Gwendolyn Berry said the playing of The Star-Spangled Banner following her third place finish in the hammer throw at U.S. Olympic track and field trials on Saturday felt like "a setup."
The previously outspoken thrower added: "I feel like they did that on purpose."
As she stood on the podium and the national anthem unexpectedly played, she turned away from the American flag and placed a T-shirt that read "Activist Athlete" over her head.
One U.S. congressman said Berry, and other athletes who follow suit with such demonstrations, should be kicked off Team USA.
"We don't need any more activist athletes," Rep. Dan Crenshaw (R-Texas) said during an appearance on Fox News' "Fox and Friends" Monday. "She should be removed from the team. The entire point of the Olympic team is to represent the United States of America. It's the entire point."
Gwendolyn Berry aka Gwen Berry reacts after placing third in the women's hammer with a throw of 241-2 (73.50m) during the US Olympic Team Trials at Hayward Field. (Photo: Kirby Lee, USA TODAY Sports)
Berry said Saturday her actions were to bring attention to systemic racism and police brutality. The U.S. Olympic and Paralympic Committee said in a statement to USA TODAY Sports that the anthem was scheduled to play at 5:20 p.m. local time regardless of who was on the podium.
"It's one thing when the NBA does it. OK, we'll just stop watching," Crenshaw continued Monday. "But now the Olympic team? And it's multiple cases of this. They should be removed. That should be the bare minimum requirement, is that you believe in the country you're representing."
(It's worth noting NBA playoff ratings are up compared to last year's postseason in the Disney "bubble.")
Berry's actions did not violate any official USOPC rules. The body informed athletes last December that athletes who peacefully protest or demonstrate at the Tokyo Olympics will not be punished.
"The USOPC's decision recognizes that Team USA athletes serve as a beacon of inspiration and unity globally, and their voices have and will be a force for good and progess in our society," USOPC chief executive officer Sarah Hirshland wrote in a letter to athletes.
I value the voices of Team USA athletes and believe that their right to advocate for racial and social justice and act as a force for good deserves the support of the USOPC. My full letter to Team USA athletes: pic.twitter.com/xAUBKKR5iX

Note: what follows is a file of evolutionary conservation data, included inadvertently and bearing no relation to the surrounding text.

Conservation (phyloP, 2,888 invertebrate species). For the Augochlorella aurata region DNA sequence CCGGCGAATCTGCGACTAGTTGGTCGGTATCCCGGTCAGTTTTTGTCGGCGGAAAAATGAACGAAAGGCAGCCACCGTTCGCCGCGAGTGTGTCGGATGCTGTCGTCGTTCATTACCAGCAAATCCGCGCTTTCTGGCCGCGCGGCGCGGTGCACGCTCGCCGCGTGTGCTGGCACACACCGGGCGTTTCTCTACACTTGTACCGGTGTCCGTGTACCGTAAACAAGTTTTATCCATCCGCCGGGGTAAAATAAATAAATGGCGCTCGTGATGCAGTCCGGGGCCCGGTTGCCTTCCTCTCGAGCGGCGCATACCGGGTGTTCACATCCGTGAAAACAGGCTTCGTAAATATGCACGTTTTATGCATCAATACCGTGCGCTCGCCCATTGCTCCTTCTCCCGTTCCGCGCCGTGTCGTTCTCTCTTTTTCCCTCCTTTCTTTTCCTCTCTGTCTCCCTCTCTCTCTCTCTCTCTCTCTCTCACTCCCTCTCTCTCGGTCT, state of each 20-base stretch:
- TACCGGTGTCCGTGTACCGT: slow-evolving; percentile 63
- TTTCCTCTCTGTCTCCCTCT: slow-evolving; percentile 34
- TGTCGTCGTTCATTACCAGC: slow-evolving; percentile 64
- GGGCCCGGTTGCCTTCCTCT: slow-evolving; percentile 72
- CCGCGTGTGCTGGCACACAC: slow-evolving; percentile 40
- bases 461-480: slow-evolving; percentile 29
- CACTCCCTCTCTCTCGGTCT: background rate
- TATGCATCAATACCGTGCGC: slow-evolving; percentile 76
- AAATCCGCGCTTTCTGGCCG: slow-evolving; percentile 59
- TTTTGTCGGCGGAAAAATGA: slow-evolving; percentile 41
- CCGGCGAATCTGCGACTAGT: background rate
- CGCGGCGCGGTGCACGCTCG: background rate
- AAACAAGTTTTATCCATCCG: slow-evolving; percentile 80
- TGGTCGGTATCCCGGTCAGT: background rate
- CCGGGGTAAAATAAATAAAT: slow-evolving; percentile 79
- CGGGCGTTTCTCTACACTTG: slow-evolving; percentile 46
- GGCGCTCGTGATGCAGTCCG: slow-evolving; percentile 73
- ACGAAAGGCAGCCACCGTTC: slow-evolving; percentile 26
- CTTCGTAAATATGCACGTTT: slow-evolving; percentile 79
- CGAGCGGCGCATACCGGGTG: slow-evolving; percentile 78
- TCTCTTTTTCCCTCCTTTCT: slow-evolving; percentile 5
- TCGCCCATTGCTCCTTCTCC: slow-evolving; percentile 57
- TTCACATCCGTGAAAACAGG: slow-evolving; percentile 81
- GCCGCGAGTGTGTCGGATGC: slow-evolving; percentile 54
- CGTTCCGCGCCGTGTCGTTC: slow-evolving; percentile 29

It was quite a reversal from the USOPC's 2019 reprimanding of Berry and fencer Race Imboden for their respective protesting on the medal stand at the Pan American Games that August. They were considered to be in a "probationary period" for 12 months.
But the new USOPC policy puts the body directly at odds with the International Olympic Committee, which said in April it will uphold its longstanding ban on demonstrations for political, religious or racial purposes — otherwise known as Rule 50 of the Olympic charter.
The day after clinching a spot in Tokyo, Berry posted a photo of her — left hand on hip — looking straight ahead.
"Stop playing with me," she wrote on Twitter.
Stop playing with me pic.twitter.com/WLN3clqOCM
The expectation is that Berry has some plan to demonstrate while at the Olympics.
""Sports is entertainment. But my purpose and my voice and my mission is bigger than the sport," Berry said Saturday. "So me being able to represent my communities and my people, and those who have died at the hands of police brutality, those who have died (due) to this systemic racism – I feel like that's the important part."
Contributing: Tom Schad, USA TODAY; Associated Press
Follow Chris Bumbaca on Twitter @BOOMbaca.
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